This locomotive is developed to function with this railway even in curves and tilting angles, thus the bogies can both rotate and tilt. However, it really needs a low center of gravity as it has a tendency to fall of sharp curves if it goes too fast. An idea I have is to place an integrated battery compartment into the middle chassis part. This would lower the CG and make it more stable. But on a flat track it runs really smooth and well in the current version.
The main controller is an Arduino Micro Pro together with a standard Hitec servo circuit board extracted from an old servo, but used with a high-end DC-motor with gearbox. I will post a link here to a suitable motor soon, so check back for that!
The Arduino controlls headlights on both sides, red tail lights and extra lights, in total 6 light channels. It is controlled by an IR remote kit.
Link to the IR-remote kit: http://www.gearbest.com/transmitters-receivers-module/pp_227122.html?currency=SEK&vip=1041013&gclid=CNP7pK7TwNMCFUeZGwodTHcImQ
Arduino micro pro: https://www.aliexpress.com/store/product/Free-Shipping-New-Pro-Micro-for-arduino-ATmega32U4-5V-16MHz-Module-with-2-row-pin-header/318950_1348800135.html
As stated above, source code and schematics will be published soon.
Printing of the parts is pretty straight forward. The prototype in the pictures has been printed with PLA.
The only support-critical parts are the front and rear "cabins", which required both support from the build plate and part for the windows.
All the parts in the pictures were printed using the standard Prusa i3 mk2 and all color changes were done by changing filament, not by dual nozzles.
A resolution of 0,2mm is generally enogh in my view, but I leave that to your taste. The most critical parts are the power assembly for the roof which needs to be printed at 0,1 or smaller to turn out good enough. Don't use a brim here because it's very hard to get off the brim from such small components without damaging them. Also make sure your build plate is very clean for the power rig stuff. I clean my Prusas bed with acetone.
Depending on the settings of your printer, many parts will need a bit of work, like the holes which I needed to use a drill because the holes turned out too narrow. I don't want to change this in the CAD as you might have your printer better calibrated than mine. But if you think the screws are too hard to turn, use a drill to carve out a bit of the holes before assembling and it will work.
The bogies are assembled using M3 hex screws. I will add more details here soon, but if you want to get started printing do so and measure. Most times I try to leave room for long screws so it's possible to use whatever you have laying around instead of forcing you to buy screws in exact lengths.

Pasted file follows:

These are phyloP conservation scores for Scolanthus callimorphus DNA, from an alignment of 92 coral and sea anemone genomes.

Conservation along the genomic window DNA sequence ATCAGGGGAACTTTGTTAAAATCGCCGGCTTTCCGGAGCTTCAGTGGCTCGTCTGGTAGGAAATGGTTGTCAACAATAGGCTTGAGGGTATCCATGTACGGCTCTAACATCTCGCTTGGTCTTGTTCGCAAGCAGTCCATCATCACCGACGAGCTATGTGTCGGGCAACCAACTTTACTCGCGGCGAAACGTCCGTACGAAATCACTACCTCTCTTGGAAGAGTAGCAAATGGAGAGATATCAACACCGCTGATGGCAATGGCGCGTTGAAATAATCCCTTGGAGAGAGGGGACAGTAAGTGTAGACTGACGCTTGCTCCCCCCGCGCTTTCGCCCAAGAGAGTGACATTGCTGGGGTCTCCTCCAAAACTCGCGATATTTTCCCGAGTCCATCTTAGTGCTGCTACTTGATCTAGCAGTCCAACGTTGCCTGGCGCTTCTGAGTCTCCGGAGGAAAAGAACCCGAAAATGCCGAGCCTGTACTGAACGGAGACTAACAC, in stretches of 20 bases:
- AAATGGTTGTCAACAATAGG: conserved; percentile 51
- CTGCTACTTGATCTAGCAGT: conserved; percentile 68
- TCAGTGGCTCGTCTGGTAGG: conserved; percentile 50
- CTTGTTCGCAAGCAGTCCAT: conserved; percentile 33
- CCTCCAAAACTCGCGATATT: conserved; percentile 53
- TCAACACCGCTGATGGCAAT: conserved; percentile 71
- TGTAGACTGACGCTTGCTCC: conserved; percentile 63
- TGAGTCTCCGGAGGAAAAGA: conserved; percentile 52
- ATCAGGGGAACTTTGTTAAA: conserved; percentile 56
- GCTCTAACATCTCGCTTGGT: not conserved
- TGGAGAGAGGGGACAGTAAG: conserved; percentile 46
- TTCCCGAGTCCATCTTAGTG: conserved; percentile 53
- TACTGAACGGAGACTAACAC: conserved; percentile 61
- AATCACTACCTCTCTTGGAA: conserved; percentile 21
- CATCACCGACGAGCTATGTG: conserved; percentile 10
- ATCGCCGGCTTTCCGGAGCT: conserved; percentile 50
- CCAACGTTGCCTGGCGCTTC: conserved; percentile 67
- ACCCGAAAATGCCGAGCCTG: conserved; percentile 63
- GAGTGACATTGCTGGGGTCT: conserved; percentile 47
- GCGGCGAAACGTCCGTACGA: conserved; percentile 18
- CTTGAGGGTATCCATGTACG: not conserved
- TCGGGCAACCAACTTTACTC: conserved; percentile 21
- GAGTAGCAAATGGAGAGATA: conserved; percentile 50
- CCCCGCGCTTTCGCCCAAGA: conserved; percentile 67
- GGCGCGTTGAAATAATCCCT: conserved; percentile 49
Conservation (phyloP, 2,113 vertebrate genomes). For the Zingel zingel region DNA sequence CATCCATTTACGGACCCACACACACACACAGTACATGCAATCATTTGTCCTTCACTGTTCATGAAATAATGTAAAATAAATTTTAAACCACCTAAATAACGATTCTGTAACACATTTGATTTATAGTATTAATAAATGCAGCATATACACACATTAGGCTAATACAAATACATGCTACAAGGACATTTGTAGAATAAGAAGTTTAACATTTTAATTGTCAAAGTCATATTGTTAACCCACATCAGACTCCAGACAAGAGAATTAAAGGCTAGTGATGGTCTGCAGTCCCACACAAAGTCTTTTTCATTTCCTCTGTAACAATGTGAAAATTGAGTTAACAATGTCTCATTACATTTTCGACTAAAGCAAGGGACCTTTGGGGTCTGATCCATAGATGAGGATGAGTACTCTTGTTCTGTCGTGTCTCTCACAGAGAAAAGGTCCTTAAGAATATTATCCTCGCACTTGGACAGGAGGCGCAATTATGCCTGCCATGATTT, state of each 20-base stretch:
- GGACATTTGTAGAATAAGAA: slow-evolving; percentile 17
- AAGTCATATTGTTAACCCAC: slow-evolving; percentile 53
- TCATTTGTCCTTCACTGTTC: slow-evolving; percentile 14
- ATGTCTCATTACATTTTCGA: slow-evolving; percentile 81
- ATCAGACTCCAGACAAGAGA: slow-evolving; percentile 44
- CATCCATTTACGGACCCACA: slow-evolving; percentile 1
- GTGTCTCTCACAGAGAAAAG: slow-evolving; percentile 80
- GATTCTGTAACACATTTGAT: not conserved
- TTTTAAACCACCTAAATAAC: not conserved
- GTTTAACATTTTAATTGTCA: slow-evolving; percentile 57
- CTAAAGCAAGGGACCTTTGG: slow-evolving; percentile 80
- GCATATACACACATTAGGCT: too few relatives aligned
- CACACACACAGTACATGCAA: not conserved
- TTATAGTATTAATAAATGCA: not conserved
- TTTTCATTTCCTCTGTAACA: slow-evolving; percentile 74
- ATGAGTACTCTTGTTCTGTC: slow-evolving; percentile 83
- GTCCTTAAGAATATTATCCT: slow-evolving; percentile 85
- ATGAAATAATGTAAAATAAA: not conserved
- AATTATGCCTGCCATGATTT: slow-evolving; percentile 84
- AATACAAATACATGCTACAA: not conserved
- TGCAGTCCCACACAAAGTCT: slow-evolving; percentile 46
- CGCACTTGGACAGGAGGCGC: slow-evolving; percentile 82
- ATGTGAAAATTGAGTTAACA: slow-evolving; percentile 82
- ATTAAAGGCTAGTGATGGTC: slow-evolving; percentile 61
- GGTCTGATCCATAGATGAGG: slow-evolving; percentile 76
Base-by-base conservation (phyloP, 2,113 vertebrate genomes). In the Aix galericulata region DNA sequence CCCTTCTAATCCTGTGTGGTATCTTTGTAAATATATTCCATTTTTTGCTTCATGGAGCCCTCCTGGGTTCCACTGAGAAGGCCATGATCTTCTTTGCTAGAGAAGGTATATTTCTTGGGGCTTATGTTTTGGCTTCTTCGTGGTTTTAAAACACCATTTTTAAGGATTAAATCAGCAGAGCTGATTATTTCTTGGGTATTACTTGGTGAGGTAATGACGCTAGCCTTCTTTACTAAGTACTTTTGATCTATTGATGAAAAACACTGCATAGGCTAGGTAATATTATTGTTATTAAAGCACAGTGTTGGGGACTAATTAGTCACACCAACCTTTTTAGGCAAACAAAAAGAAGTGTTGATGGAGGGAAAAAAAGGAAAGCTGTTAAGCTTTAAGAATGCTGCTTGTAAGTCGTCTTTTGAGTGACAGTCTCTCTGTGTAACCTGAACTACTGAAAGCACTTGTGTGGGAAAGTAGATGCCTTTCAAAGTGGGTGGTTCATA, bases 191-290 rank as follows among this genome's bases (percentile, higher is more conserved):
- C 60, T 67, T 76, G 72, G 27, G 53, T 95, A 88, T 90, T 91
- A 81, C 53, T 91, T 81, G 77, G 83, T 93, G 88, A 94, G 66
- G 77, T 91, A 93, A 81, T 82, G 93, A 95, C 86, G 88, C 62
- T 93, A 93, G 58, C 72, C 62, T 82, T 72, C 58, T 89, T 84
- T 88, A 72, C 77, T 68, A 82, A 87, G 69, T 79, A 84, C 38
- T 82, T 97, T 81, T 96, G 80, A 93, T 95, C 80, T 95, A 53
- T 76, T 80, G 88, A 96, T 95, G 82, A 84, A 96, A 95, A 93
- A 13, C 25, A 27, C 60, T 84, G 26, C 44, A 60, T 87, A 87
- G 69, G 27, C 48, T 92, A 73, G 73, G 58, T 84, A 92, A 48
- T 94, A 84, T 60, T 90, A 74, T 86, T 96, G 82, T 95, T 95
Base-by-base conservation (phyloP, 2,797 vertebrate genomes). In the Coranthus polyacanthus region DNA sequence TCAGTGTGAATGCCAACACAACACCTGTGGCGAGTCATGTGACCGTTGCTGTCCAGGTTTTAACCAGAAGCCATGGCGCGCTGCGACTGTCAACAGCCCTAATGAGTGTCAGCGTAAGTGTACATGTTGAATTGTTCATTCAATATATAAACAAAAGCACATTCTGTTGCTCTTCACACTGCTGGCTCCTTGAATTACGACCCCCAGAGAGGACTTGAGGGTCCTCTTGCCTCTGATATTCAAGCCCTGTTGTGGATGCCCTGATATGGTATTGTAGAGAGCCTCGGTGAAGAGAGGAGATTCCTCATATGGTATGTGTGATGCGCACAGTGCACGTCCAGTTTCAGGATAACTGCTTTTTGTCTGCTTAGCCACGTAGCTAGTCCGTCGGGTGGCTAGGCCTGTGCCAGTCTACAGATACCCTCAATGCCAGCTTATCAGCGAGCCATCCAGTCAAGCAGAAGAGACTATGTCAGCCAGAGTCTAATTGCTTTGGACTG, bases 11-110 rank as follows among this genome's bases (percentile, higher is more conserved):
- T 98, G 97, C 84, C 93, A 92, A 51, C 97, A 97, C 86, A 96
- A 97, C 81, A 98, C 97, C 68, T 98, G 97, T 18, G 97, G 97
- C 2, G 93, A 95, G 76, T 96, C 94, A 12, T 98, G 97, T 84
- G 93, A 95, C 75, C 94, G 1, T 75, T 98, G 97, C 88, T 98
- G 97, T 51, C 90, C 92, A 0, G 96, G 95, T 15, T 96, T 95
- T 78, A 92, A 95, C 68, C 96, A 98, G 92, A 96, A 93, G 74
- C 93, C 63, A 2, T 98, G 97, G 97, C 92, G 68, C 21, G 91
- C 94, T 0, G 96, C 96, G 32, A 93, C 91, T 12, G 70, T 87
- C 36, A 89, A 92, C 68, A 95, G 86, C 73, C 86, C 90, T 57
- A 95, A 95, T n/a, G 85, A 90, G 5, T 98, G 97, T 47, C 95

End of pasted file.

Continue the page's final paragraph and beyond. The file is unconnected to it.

M2x16 is what I've used as I purchased a bag full. I used countersunk M2x16 that I have cut off to suitable lengths where needed. This is far easier than ordering lots of different lengths so if you plan on ordering, order a bag full of this dimension and you'll have enough for the whole build. The only place where M3 is used is the bogies.
The locomotive in the picture has had no post-print processing other than removing support marks. No sanding, acetone smoothing or other process has been used. This also means that if you print with higher resolution and use a post-processing you can achieve far better surface quality than the prototype shown in the pictures.
glue the 3 body parts together, and the 3 chassis parts together but don't glue them all together after, it's good to mount the body onto the chassis using the screws so you have a way to do maintenance or changes later.
Most parts are straight forward to mount, most using M2 screws that I simply cut off in length if needed.
The roof top power assembly uses thin piano wire <0,8mm in the joints. You can probably fit legs from components such as LED's if you don't have piano wire.
The windows are easiest assembled by gluing the window frames onto a clear plastic and cutting around them. The windows can then be glued to the body using gel CA or other glue of your choice. I printed many versions of the frames in different scaling until I got a good fit, maybe you need a different scaling, if so, print the window frames from the ZIP-file and adjust the scale according to your needs. The window frame assembly file has a scale of 96%.
Don't hesitate to ask questions in the comments if something is unclear!
Designed using Fusion 360